Speculation will be rife over the next few weeks and months that it will in fact be the ECB who will act next to raise rates again, though a hawkish sentiment form the UK could bolster the pound. Undoubtedly this cross will be one of the hardest to call and will certainly see some hefty swings in the near future as it did last week. Whether you are looking to buy or sell the Euro therefore, the peaks and troughs that are likely to appear could represent a real opportunity for you. Register an account now and speak with an experienced trader to find out how we can help you get the best of your currency requirement.
Sterling vs. US Dollar;
News from both sides of the Atlantic last week was poor, but it didn’t stop the GBP/USD rate from falling to 6 week lows after hitting a 19 month high of 1.6708 just a fortnight before. Interbank levels on Friday afternoon were struggling to stay above 1.62.
The main reason for the downward slide was renewed risk aversion from investors as UK manufacturing and industrial production data disappointed. Manufacturing showed 0.2% growth (below market expectations) while industrial figures rose by 0.3% which was again below forecasts of 0.8%. The fall in Sterling was also encouraged as the NIESR GDP estimate for the UK was only 0.3% after a better reading last month.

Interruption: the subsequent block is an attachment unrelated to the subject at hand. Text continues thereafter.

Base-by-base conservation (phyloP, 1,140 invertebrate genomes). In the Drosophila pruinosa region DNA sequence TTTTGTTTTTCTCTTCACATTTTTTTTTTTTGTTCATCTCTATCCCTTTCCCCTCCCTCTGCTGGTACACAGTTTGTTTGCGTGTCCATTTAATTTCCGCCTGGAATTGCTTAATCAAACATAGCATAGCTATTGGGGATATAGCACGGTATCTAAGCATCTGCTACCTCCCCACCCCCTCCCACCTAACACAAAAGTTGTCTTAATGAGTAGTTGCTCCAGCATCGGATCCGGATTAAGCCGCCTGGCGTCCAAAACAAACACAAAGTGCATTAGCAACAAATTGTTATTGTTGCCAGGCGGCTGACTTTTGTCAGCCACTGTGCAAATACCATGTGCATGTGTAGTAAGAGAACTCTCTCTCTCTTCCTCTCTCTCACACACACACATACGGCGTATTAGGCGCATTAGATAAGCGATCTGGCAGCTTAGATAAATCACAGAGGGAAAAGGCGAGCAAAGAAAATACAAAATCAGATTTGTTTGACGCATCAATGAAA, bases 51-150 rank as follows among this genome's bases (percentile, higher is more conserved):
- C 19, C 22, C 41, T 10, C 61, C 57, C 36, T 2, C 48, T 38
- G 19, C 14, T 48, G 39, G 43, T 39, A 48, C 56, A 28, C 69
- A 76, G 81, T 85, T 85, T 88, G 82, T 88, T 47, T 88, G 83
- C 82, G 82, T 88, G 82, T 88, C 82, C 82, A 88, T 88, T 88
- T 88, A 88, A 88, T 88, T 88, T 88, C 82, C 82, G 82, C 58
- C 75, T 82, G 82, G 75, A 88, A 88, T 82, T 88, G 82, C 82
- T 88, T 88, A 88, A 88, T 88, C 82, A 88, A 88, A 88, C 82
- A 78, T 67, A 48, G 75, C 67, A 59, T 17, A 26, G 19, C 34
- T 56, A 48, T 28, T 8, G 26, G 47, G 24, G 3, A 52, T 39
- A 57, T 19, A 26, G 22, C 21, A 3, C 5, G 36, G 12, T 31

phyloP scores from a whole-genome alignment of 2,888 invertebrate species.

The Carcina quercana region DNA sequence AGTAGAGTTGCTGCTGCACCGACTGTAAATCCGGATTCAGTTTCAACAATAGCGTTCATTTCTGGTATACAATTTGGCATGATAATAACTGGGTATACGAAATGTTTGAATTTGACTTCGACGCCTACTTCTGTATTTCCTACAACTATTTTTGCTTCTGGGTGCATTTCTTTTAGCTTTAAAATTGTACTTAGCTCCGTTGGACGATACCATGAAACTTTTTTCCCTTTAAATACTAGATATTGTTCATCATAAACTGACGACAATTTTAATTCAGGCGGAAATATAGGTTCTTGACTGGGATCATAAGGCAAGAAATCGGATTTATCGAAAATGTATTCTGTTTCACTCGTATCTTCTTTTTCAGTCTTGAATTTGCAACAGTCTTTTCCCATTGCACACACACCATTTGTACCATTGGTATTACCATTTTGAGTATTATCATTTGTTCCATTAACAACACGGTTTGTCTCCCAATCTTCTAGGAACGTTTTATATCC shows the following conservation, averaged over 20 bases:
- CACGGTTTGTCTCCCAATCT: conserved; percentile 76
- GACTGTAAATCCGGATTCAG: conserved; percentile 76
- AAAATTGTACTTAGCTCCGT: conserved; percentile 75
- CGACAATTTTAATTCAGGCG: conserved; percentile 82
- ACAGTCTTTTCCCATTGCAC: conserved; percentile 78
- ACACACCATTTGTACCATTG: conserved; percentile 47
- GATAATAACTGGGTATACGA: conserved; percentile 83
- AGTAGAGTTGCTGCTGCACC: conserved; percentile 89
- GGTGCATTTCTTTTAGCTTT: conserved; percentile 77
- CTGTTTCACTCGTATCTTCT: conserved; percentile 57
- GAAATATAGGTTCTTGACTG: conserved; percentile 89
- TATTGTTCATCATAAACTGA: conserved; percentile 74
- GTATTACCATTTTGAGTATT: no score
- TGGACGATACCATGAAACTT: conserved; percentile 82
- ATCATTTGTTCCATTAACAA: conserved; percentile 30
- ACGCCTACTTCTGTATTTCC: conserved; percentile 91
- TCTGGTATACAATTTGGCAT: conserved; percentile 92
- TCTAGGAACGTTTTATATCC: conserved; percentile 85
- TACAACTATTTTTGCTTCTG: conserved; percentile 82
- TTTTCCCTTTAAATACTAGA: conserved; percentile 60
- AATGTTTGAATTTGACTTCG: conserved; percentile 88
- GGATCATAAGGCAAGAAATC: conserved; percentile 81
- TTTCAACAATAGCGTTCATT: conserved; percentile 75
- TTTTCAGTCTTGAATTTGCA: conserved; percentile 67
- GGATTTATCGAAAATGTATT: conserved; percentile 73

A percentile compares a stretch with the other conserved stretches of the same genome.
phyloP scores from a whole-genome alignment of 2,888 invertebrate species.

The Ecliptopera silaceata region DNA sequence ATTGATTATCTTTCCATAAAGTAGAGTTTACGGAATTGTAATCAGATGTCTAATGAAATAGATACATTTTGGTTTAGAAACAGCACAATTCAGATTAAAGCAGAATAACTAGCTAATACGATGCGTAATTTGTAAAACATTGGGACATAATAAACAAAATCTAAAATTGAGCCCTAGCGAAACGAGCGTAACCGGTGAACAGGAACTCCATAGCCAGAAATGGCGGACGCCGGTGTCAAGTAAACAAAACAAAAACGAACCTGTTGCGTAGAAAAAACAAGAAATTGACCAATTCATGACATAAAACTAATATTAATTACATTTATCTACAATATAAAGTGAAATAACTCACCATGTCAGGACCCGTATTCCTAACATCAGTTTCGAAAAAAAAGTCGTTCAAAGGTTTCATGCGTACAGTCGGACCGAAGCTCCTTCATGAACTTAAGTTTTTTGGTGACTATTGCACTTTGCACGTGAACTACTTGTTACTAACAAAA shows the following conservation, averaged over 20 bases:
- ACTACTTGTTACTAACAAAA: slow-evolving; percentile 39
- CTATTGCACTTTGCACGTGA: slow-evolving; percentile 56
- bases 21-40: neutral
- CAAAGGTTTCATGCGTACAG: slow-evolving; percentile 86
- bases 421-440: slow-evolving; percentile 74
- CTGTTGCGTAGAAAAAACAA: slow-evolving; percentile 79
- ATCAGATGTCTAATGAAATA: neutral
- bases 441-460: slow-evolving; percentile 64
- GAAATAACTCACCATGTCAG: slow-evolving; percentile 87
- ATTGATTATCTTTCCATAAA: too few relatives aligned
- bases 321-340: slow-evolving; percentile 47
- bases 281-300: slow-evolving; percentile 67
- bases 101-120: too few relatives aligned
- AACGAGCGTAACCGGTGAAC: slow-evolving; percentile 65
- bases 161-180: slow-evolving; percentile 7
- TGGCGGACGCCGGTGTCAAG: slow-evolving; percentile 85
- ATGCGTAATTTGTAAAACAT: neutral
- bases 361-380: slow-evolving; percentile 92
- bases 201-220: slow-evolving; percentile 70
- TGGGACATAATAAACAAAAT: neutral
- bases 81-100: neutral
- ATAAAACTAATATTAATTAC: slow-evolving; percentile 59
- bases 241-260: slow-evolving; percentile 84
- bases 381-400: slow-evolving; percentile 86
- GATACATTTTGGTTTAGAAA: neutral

This showed that even with the Bank of England suggesting that UK inflation could reach a whopping 5% this year, potentially slowing economic growth could tie their hands where interest rate hikes are concerned. This could potentially weaken Sterling against the Dollar as we move through the year but on the flipside US figures aren’t exactly promising. Initial jobless claims and inflation have both improved slightly while retail sales are slowing again but it still doesn’t look like the FED will look to tighten their monetary policy any time soon. Therefore with both economies looking like they may just drift through 2011, risk appetite could be the key driver of cable.